Commitment to developing leaders and leadership. We know from our global research at The RBL Group that great companies maintain their investment in developing future leaders during good times and bad. During the so-called "Great Recession" of 2008-2009, U.S. spending on executive education hit the pause button. By contrast, Asian companies, although smarting from hard economic times, more frequently kept their investment steady. Innovation depends on leadership, and companies that invest in ensuring and developing the quality of their leaders are more likely to deliver innovative products and methods.
Building a brand as an innovator. Samsung is selling innovation. So are Haier and Mittal and Infosys. Singapore is establishing itself as a regional and global center for human capital, partnering with top universities and consultants (full disclosure: the Government of Singapore is a member of The RBL Institute). These and other Asian companies are not just working hard to innovate; they are emphatically positioning themselves as innovation leaders in the tradition of IBM, Apple and Google. It's no surprise that top companies want to partner with them, and top students want to work there.
The quality of young, enthusiastic talent. Some years ago, one of us attended the wedding of a young Chinese friend. She was a recent Wellesley and Princeton graduate, and would soon return to China with her new husband, also a Chinese national, who had recently earned his PhD in finance from MIT. These two impressive young people, and the millions of others that Asia exported to the U.S. and Europe to learn and return, bring a combination of competence, hard work and determination that is breathtaking. For every young American who goes to China, a thousand students and young professionals from China, South Korea and India come our way. For example, the National Science Foundation (NSF) reports that in 1998, the U.S. and China educated roughly the same number of engineers. But by 2006, China was graduating almost four times the number of U.S. engineers. In fact, NSF points out that in the last decade, 68 percent of engineering doctoral degrees granted in U.S. universities were earned by foreign nationals, three quarters of them Chinese and Indian.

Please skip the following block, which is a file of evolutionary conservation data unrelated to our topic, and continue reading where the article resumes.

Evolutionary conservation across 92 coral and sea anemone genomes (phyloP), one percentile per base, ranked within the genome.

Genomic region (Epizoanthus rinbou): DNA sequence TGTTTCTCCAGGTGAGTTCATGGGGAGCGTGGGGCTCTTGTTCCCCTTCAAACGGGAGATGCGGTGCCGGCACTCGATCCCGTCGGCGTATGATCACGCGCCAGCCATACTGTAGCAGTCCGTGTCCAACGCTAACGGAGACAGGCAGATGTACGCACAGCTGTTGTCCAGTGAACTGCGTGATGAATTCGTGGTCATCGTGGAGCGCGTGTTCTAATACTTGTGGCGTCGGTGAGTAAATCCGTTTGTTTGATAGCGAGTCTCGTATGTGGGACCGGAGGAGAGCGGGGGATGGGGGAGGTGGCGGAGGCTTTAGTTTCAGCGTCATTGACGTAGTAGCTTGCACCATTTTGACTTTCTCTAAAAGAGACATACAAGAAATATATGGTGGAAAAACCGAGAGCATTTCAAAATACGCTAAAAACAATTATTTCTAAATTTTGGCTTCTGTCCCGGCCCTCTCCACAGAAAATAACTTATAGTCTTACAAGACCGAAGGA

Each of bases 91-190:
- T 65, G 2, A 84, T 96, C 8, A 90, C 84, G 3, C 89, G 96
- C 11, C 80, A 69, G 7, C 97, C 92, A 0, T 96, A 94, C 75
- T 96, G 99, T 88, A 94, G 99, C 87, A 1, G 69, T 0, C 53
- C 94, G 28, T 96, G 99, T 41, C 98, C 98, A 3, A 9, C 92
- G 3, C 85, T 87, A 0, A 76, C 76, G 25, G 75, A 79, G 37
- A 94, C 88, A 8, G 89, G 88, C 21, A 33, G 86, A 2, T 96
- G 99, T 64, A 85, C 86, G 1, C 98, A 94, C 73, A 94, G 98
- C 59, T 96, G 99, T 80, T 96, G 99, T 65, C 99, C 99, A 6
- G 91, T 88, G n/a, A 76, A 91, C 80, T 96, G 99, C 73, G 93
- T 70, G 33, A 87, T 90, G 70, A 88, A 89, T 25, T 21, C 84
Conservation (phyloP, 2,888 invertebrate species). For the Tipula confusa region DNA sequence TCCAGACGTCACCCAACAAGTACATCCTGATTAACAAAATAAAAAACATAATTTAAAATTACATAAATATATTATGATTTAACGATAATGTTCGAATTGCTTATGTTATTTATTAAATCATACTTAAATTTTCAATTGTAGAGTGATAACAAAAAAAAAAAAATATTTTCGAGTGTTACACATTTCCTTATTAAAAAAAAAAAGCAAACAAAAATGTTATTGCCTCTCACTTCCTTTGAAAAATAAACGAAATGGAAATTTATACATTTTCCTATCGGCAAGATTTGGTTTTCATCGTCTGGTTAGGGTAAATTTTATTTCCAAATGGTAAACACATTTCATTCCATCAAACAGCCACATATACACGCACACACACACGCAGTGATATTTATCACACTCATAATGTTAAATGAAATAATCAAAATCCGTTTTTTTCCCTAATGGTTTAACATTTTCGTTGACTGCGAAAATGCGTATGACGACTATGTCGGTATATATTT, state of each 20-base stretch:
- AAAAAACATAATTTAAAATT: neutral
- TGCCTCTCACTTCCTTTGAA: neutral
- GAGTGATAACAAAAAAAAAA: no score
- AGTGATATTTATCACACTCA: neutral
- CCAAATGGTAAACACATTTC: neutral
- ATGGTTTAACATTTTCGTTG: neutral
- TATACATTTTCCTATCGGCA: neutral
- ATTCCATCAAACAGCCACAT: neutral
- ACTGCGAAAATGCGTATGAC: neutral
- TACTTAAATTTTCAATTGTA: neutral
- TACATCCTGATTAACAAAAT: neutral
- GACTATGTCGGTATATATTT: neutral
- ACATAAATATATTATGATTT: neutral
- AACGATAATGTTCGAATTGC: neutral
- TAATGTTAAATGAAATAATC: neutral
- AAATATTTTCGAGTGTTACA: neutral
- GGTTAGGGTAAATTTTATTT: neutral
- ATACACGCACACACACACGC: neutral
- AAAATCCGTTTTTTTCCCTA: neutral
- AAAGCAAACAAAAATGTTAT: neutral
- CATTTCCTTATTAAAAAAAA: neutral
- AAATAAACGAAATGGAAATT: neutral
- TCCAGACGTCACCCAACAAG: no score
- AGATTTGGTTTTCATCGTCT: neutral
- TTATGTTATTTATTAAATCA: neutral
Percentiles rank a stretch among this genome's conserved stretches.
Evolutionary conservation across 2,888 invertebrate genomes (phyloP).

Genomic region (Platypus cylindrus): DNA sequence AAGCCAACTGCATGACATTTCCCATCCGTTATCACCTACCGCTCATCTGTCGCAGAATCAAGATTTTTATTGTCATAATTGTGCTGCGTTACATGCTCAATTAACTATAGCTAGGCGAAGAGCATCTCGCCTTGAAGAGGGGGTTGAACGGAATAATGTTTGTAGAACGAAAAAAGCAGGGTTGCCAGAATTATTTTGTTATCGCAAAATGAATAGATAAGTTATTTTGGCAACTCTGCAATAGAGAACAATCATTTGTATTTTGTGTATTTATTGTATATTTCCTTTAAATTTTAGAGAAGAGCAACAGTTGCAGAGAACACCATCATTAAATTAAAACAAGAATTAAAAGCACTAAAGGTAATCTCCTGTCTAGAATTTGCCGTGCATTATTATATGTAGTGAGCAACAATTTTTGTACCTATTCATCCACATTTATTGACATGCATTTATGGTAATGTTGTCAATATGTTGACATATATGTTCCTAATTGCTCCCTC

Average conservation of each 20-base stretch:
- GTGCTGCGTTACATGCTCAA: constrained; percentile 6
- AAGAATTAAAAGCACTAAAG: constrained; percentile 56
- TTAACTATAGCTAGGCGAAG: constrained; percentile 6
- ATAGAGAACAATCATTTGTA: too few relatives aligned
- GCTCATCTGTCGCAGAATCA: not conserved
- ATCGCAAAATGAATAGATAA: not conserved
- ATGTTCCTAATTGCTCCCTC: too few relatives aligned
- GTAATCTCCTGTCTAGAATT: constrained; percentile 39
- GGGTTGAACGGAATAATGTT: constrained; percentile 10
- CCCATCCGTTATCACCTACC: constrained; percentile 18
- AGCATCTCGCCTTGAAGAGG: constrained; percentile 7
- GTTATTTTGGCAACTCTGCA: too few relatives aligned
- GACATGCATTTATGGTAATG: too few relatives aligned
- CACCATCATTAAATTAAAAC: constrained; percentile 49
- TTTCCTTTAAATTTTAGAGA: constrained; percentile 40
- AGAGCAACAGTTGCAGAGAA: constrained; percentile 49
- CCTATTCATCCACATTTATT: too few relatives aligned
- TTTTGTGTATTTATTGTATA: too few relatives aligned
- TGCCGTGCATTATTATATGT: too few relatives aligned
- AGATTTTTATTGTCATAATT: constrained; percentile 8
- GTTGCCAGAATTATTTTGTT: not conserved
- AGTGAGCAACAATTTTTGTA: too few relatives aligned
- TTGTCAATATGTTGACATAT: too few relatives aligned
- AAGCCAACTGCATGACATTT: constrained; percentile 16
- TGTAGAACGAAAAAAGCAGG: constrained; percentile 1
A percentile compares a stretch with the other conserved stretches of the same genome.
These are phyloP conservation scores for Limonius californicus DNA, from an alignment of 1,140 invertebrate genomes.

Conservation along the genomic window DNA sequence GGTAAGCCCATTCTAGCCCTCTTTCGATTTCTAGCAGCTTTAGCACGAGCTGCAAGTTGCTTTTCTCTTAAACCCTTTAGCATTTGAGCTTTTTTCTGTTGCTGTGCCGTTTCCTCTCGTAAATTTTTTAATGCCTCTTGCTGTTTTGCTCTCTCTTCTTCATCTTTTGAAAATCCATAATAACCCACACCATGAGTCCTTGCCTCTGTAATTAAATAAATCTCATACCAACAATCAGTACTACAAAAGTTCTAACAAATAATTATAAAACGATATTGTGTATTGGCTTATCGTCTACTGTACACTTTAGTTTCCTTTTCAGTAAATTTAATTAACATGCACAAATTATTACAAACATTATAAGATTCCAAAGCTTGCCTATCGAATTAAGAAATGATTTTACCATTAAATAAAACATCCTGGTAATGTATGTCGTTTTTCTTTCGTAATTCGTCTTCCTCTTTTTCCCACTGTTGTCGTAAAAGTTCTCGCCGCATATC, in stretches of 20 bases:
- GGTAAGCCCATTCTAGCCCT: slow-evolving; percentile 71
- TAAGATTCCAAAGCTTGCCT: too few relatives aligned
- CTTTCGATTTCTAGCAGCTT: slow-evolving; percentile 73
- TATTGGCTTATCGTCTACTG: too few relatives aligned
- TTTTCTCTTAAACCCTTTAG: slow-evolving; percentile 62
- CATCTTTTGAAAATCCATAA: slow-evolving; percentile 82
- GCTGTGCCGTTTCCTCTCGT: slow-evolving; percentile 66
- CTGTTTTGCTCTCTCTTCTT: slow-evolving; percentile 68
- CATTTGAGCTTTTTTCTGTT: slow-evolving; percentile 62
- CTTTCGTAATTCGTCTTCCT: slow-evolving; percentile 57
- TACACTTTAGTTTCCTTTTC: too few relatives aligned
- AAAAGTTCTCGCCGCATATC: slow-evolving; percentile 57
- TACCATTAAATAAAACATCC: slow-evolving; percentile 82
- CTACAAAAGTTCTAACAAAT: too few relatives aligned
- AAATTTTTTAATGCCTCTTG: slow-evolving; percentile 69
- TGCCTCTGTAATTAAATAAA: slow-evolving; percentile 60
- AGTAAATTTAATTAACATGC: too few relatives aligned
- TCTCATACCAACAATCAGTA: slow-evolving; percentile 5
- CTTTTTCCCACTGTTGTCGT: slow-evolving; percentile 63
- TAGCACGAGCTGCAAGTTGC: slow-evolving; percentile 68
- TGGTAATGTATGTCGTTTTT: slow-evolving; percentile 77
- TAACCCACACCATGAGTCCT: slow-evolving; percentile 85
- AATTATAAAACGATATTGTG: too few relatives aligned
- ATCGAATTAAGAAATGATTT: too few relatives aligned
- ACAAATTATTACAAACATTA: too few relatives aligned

So, what does this mean for U.S. companies, our leaders and you readers? We say, three cheers for innovation wherever it is found. We live in a networked world where "coopetition" - simultaneously competing and cooperating - is the norm. Regional and national boundaries are increasingly irrelevant in the context of knowledge creation and product innovation. The opportunities for a "win-win" on both sides of the Pacific are huge, aided by interlocking ownership stakes, joint ventures, cross-investments and technology agreements. R&D performance, whether in Shanghai or Silicon Valley, lifts all boats.
However, the Bloomberg BusinessWeek survey also makes another point: it challenges companies in all geographies to ask whether they have what it takes to be an innovator; the corporate ambition, willingness to invest, emphasis on leadership quality and development, guts to build a brand as an innovator and ongoing effort to attract and engage impressive young talent. More than anything else, the Bloomberg BusinessWeek research proves that innovation is fundamentally democratic and available to any organization willing to do the heavy lifting.